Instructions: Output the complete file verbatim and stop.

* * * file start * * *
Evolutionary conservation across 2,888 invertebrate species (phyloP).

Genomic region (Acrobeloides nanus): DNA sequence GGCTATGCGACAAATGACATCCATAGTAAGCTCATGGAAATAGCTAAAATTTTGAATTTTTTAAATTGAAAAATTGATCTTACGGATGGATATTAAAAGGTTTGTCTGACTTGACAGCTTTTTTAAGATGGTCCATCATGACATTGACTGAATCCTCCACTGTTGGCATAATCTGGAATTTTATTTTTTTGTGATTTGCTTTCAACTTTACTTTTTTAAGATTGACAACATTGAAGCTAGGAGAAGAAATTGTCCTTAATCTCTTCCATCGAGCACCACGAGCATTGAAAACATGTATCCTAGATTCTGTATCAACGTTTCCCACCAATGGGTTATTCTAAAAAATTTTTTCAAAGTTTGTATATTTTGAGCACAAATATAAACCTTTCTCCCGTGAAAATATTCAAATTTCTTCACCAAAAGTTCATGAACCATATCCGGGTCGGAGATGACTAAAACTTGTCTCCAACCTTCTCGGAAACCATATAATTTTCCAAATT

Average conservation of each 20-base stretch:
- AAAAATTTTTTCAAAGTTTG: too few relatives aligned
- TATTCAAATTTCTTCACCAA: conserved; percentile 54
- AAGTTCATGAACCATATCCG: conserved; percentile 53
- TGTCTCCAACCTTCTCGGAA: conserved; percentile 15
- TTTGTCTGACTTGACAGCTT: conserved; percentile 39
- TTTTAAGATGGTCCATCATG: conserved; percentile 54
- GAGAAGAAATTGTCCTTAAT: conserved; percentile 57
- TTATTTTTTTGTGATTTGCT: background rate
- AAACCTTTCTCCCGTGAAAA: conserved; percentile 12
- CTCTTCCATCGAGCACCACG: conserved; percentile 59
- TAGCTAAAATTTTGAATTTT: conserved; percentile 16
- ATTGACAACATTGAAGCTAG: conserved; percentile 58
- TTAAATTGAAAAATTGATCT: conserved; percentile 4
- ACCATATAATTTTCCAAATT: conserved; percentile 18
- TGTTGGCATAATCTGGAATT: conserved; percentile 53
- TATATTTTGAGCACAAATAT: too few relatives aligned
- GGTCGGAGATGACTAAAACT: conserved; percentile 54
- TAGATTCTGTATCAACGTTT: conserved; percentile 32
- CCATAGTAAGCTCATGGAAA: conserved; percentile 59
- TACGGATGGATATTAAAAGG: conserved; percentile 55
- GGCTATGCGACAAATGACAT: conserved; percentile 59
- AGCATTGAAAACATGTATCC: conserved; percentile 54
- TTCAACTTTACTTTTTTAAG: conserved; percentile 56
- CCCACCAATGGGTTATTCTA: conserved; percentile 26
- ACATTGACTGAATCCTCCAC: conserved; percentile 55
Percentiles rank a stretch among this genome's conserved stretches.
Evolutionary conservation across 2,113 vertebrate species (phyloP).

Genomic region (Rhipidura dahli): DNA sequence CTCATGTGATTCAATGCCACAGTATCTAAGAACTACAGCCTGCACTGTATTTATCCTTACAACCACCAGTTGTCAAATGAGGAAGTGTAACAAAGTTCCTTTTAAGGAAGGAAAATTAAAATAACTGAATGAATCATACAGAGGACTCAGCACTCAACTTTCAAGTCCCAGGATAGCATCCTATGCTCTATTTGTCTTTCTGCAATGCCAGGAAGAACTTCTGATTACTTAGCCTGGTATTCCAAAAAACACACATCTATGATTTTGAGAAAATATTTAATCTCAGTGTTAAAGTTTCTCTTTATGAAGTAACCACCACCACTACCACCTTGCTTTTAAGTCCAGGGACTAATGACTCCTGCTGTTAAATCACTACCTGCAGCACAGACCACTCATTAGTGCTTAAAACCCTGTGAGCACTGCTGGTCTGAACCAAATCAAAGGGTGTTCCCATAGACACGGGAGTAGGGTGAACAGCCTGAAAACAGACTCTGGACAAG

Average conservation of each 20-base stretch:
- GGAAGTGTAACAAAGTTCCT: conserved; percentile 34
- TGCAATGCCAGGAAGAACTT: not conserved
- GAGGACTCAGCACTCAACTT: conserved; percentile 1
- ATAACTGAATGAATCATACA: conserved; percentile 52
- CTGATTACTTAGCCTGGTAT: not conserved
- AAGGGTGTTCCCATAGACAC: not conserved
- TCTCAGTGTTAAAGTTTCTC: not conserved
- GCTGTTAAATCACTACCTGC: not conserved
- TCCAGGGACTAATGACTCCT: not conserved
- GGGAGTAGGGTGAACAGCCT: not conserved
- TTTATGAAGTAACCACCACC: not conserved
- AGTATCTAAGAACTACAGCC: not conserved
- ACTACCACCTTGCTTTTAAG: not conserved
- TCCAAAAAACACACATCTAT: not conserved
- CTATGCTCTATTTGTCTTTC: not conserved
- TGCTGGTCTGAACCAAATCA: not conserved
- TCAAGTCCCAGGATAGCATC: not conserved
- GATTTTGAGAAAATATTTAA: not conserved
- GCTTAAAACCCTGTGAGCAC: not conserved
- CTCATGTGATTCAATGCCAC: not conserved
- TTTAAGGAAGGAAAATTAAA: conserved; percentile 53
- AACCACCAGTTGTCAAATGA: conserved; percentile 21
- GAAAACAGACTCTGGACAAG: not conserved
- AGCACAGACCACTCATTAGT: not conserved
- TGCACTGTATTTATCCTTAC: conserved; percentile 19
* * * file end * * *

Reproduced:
Evolutionary conservation across 2,888 invertebrate species (phyloP).

Genomic region (Acrobeloides nanus): DNA sequence GGCTATGCGACAAATGACATCCATAGTAAGCTCATGGAAATAGCTAAAATTTTGAATTTTTTAAATTGAAAAATTGATCTTACGGATGGATATTAAAAGGTTTGTCTGACTTGACAGCTTTTTTAAGATGGTCCATCATGACATTGACTGAATCCTCCACTGTTGGCATAATCTGGAATTTTATTTTTTTGTGATTTGCTTTCAACTTTACTTTTTTAAGATTGACAACATTGAAGCTAGGAGAAGAAATTGTCCTTAATCTCTTCCATCGAGCACCACGAGCATTGAAAACATGTATCCTAGATTCTGTATCAACGTTTCCCACCAATGGGTTATTCTAAAAAATTTTTTCAAAGTTTGTATATTTTGAGCACAAATATAAACCTTTCTCCCGTGAAAATATTCAAATTTCTTCACCAAAAGTTCATGAACCATATCCGGGTCGGAGATGACTAAAACTTGTCTCCAACCTTCTCGGAAACCATATAATTTTCCAAATT

Average conservation of each 20-base stretch:
- AAAAATTTTTTCAAAGTTTG: too few relatives aligned
- TATTCAAATTTCTTCACCAA: conserved; percentile 54
- AAGTTCATGAACCATATCCG: conserved; percentile 53
- TGTCTCCAACCTTCTCGGAA: conserved; percentile 15
- TTTGTCTGACTTGACAGCTT: conserved; percentile 39
- TTTTAAGATGGTCCATCATG: conserved; percentile 54
- GAGAAGAAATTGTCCTTAAT: conserved; percentile 57
- TTATTTTTTTGTGATTTGCT: background rate
- AAACCTTTCTCCCGTGAAAA: conserved; percentile 12
- CTCTTCCATCGAGCACCACG: conserved; percentile 59
- TAGCTAAAATTTTGAATTTT: conserved; percentile 16
- ATTGACAACATTGAAGCTAG: conserved; percentile 58
- TTAAATTGAAAAATTGATCT: conserved; percentile 4
- ACCATATAATTTTCCAAATT: conserved; percentile 18
- TGTTGGCATAATCTGGAATT: conserved; percentile 53
- TATATTTTGAGCACAAATAT: too few relatives aligned
- GGTCGGAGATGACTAAAACT: conserved; percentile 54
- TAGATTCTGTATCAACGTTT: conserved; percentile 32
- CCATAGTAAGCTCATGGAAA: conserved; percentile 59
- TACGGATGGATATTAAAAGG: conserved; percentile 55
- GGCTATGCGACAAATGACAT: conserved; percentile 59
- AGCATTGAAAACATGTATCC: conserved; percentile 54
- TTCAACTTTACTTTTTTAAG: conserved; percentile 56
- CCCACCAATGGGTTATTCTA: conserved; percentile 26
- ACATTGACTGAATCCTCCAC: conserved; percentile 55
Percentiles rank a stretch among this genome's conserved stretches.
Evolutionary conservation across 2,113 vertebrate species (phyloP).

Genomic region (Rhipidura dahli): DNA sequence CTCATGTGATTCAATGCCACAGTATCTAAGAACTACAGCCTGCACTGTATTTATCCTTACAACCACCAGTTGTCAAATGAGGAAGTGTAACAAAGTTCCTTTTAAGGAAGGAAAATTAAAATAACTGAATGAATCATACAGAGGACTCAGCACTCAACTTTCAAGTCCCAGGATAGCATCCTATGCTCTATTTGTCTTTCTGCAATGCCAGGAAGAACTTCTGATTACTTAGCCTGGTATTCCAAAAAACACACATCTATGATTTTGAGAAAATATTTAATCTCAGTGTTAAAGTTTCTCTTTATGAAGTAACCACCACCACTACCACCTTGCTTTTAAGTCCAGGGACTAATGACTCCTGCTGTTAAATCACTACCTGCAGCACAGACCACTCATTAGTGCTTAAAACCCTGTGAGCACTGCTGGTCTGAACCAAATCAAAGGGTGTTCCCATAGACACGGGAGTAGGGTGAACAGCCTGAAAACAGACTCTGGACAAG

Average conservation of each 20-base stretch:
- GGAAGTGTAACAAAGTTCCT: conserved; percentile 34
- TGCAATGCCAGGAAGAACTT: not conserved
- GAGGACTCAGCACTCAACTT: conserved; percentile 1
- ATAACTGAATGAATCATACA: conserved; percentile 52
- CTGATTACTTAGCCTGGTAT: not conserved
- AAGGGTGTTCCCATAGACAC: not conserved
- TCTCAGTGTTAAAGTTTCTC: not conserved
- GCTGTTAAATCACTACCTGC: not conserved
- TCCAGGGACTAATGACTCCT: not conserved
- GGGAGTAGGGTGAACAGCCT: not conserved
- TTTATGAAGTAACCACCACC: not conserved
- AGTATCTAAGAACTACAGCC: not conserved
- ACTACCACCTTGCTTTTAAG: not conserved
- TCCAAAAAACACACATCTAT: not conserved
- CTATGCTCTATTTGTCTTTC: not conserved
- TGCTGGTCTGAACCAAATCA: not conserved
- TCAAGTCCCAGGATAGCATC: not conserved
- GATTTTGAGAAAATATTTAA: not conserved
- GCTTAAAACCCTGTGAGCAC: not conserved
- CTCATGTGATTCAATGCCAC: not conserved
- TTTAAGGAAGGAAAATTAAA: conserved; percentile 53
- AACCACCAGTTGTCAAATGA: conserved; percentile 21
- GAAAACAGACTCTGGACAAG: not conserved
- AGCACAGACCACTCATTAGT: not conserved
- TGCACTGTATTTATCCTTAC: conserved; percentile 19